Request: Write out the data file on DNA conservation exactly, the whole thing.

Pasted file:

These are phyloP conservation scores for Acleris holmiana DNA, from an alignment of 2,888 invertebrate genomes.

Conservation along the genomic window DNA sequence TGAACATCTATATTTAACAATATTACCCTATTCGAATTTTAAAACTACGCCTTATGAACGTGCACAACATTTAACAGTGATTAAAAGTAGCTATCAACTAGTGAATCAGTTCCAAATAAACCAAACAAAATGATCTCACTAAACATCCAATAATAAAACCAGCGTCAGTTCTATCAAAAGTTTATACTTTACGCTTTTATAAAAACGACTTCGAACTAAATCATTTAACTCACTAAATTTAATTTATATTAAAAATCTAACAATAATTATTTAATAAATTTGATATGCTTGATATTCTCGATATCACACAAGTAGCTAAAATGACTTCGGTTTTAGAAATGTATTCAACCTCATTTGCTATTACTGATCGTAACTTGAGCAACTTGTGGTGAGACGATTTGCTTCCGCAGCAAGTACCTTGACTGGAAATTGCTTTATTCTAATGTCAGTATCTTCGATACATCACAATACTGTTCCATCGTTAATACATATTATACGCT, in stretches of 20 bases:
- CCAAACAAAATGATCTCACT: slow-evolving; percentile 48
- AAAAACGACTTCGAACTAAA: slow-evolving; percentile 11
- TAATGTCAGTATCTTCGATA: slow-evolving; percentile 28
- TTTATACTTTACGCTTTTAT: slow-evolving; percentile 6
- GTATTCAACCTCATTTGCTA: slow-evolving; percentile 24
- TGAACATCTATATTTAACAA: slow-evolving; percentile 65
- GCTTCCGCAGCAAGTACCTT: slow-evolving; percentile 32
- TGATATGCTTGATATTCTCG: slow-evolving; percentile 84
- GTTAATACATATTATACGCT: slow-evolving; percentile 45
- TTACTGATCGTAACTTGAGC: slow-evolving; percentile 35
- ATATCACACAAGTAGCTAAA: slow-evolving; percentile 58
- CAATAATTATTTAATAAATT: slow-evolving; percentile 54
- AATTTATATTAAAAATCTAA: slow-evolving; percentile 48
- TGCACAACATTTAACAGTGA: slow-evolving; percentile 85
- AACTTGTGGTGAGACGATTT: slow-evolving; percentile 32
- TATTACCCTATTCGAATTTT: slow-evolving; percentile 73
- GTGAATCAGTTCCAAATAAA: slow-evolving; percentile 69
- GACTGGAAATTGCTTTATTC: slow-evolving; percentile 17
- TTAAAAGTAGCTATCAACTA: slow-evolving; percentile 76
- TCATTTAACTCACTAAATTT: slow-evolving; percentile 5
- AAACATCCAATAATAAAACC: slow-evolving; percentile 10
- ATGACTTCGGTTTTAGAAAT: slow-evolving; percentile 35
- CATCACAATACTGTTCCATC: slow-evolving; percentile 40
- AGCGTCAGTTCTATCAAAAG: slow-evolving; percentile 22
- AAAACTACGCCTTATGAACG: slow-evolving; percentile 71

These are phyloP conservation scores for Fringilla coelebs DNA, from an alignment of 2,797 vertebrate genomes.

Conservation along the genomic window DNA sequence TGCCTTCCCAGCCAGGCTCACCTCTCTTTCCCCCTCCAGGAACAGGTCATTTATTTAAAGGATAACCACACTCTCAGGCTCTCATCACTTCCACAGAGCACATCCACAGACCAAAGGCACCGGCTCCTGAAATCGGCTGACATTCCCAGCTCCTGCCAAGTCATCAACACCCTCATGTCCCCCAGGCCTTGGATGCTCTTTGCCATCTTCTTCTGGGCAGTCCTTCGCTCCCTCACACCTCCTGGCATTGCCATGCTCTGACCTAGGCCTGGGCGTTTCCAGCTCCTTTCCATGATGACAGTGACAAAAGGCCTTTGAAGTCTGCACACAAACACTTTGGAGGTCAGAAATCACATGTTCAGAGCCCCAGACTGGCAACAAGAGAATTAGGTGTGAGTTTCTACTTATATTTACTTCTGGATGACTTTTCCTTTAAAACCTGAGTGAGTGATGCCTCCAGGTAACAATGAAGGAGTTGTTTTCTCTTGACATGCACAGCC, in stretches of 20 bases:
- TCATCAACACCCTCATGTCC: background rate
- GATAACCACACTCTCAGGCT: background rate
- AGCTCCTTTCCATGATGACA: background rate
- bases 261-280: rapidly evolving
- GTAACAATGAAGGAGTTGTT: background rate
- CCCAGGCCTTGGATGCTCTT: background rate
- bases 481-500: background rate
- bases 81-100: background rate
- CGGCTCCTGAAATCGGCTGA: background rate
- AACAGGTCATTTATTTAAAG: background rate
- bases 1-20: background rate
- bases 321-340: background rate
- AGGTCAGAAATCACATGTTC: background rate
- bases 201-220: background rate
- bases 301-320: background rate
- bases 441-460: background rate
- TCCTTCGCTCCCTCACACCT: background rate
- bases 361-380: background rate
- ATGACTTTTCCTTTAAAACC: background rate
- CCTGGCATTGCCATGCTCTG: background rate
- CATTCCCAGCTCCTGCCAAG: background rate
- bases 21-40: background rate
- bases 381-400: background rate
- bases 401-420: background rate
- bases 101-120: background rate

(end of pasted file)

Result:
These are phyloP conservation scores for Acleris holmiana DNA, from an alignment of 2,888 invertebrate genomes.

Conservation along the genomic window DNA sequence TGAACATCTATATTTAACAATATTACCCTATTCGAATTTTAAAACTACGCCTTATGAACGTGCACAACATTTAACAGTGATTAAAAGTAGCTATCAACTAGTGAATCAGTTCCAAATAAACCAAACAAAATGATCTCACTAAACATCCAATAATAAAACCAGCGTCAGTTCTATCAAAAGTTTATACTTTACGCTTTTATAAAAACGACTTCGAACTAAATCATTTAACTCACTAAATTTAATTTATATTAAAAATCTAACAATAATTATTTAATAAATTTGATATGCTTGATATTCTCGATATCACACAAGTAGCTAAAATGACTTCGGTTTTAGAAATGTATTCAACCTCATTTGCTATTACTGATCGTAACTTGAGCAACTTGTGGTGAGACGATTTGCTTCCGCAGCAAGTACCTTGACTGGAAATTGCTTTATTCTAATGTCAGTATCTTCGATACATCACAATACTGTTCCATCGTTAATACATATTATACGCT, in stretches of 20 bases:
- CCAAACAAAATGATCTCACT: slow-evolving; percentile 48
- AAAAACGACTTCGAACTAAA: slow-evolving; percentile 11
- TAATGTCAGTATCTTCGATA: slow-evolving; percentile 28
- TTTATACTTTACGCTTTTAT: slow-evolving; percentile 6
- GTATTCAACCTCATTTGCTA: slow-evolving; percentile 24
- TGAACATCTATATTTAACAA: slow-evolving; percentile 65
- GCTTCCGCAGCAAGTACCTT: slow-evolving; percentile 32
- TGATATGCTTGATATTCTCG: slow-evolving; percentile 84
- GTTAATACATATTATACGCT: slow-evolving; percentile 45
- TTACTGATCGTAACTTGAGC: slow-evolving; percentile 35
- ATATCACACAAGTAGCTAAA: slow-evolving; percentile 58
- CAATAATTATTTAATAAATT: slow-evolving; percentile 54
- AATTTATATTAAAAATCTAA: slow-evolving; percentile 48
- TGCACAACATTTAACAGTGA: slow-evolving; percentile 85
- AACTTGTGGTGAGACGATTT: slow-evolving; percentile 32
- TATTACCCTATTCGAATTTT: slow-evolving; percentile 73
- GTGAATCAGTTCCAAATAAA: slow-evolving; percentile 69
- GACTGGAAATTGCTTTATTC: slow-evolving; percentile 17
- TTAAAAGTAGCTATCAACTA: slow-evolving; percentile 76
- TCATTTAACTCACTAAATTT: slow-evolving; percentile 5
- AAACATCCAATAATAAAACC: slow-evolving; percentile 10
- ATGACTTCGGTTTTAGAAAT: slow-evolving; percentile 35
- CATCACAATACTGTTCCATC: slow-evolving; percentile 40
- AGCGTCAGTTCTATCAAAAG: slow-evolving; percentile 22
- AAAACTACGCCTTATGAACG: slow-evolving; percentile 71

These are phyloP conservation scores for Fringilla coelebs DNA, from an alignment of 2,797 vertebrate genomes.

Conservation along the genomic window DNA sequence TGCCTTCCCAGCCAGGCTCACCTCTCTTTCCCCCTCCAGGAACAGGTCATTTATTTAAAGGATAACCACACTCTCAGGCTCTCATCACTTCCACAGAGCACATCCACAGACCAAAGGCACCGGCTCCTGAAATCGGCTGACATTCCCAGCTCCTGCCAAGTCATCAACACCCTCATGTCCCCCAGGCCTTGGATGCTCTTTGCCATCTTCTTCTGGGCAGTCCTTCGCTCCCTCACACCTCCTGGCATTGCCATGCTCTGACCTAGGCCTGGGCGTTTCCAGCTCCTTTCCATGATGACAGTGACAAAAGGCCTTTGAAGTCTGCACACAAACACTTTGGAGGTCAGAAATCACATGTTCAGAGCCCCAGACTGGCAACAAGAGAATTAGGTGTGAGTTTCTACTTATATTTACTTCTGGATGACTTTTCCTTTAAAACCTGAGTGAGTGATGCCTCCAGGTAACAATGAAGGAGTTGTTTTCTCTTGACATGCACAGCC, in stretches of 20 bases:
- TCATCAACACCCTCATGTCC: background rate
- GATAACCACACTCTCAGGCT: background rate
- AGCTCCTTTCCATGATGACA: background rate
- bases 261-280: rapidly evolving
- GTAACAATGAAGGAGTTGTT: background rate
- CCCAGGCCTTGGATGCTCTT: background rate
- bases 481-500: background rate
- bases 81-100: background rate
- CGGCTCCTGAAATCGGCTGA: background rate
- AACAGGTCATTTATTTAAAG: background rate
- bases 1-20: background rate
- bases 321-340: background rate
- AGGTCAGAAATCACATGTTC: background rate
- bases 201-220: background rate
- bases 301-320: background rate
- bases 441-460: background rate
- TCCTTCGCTCCCTCACACCT: background rate
- bases 361-380: background rate
- ATGACTTTTCCTTTAAAACC: background rate
- CCTGGCATTGCCATGCTCTG: background rate
- CATTCCCAGCTCCTGCCAAG: background rate
- bases 21-40: background rate
- bases 381-400: background rate
- bases 401-420: background rate
- bases 101-120: background rate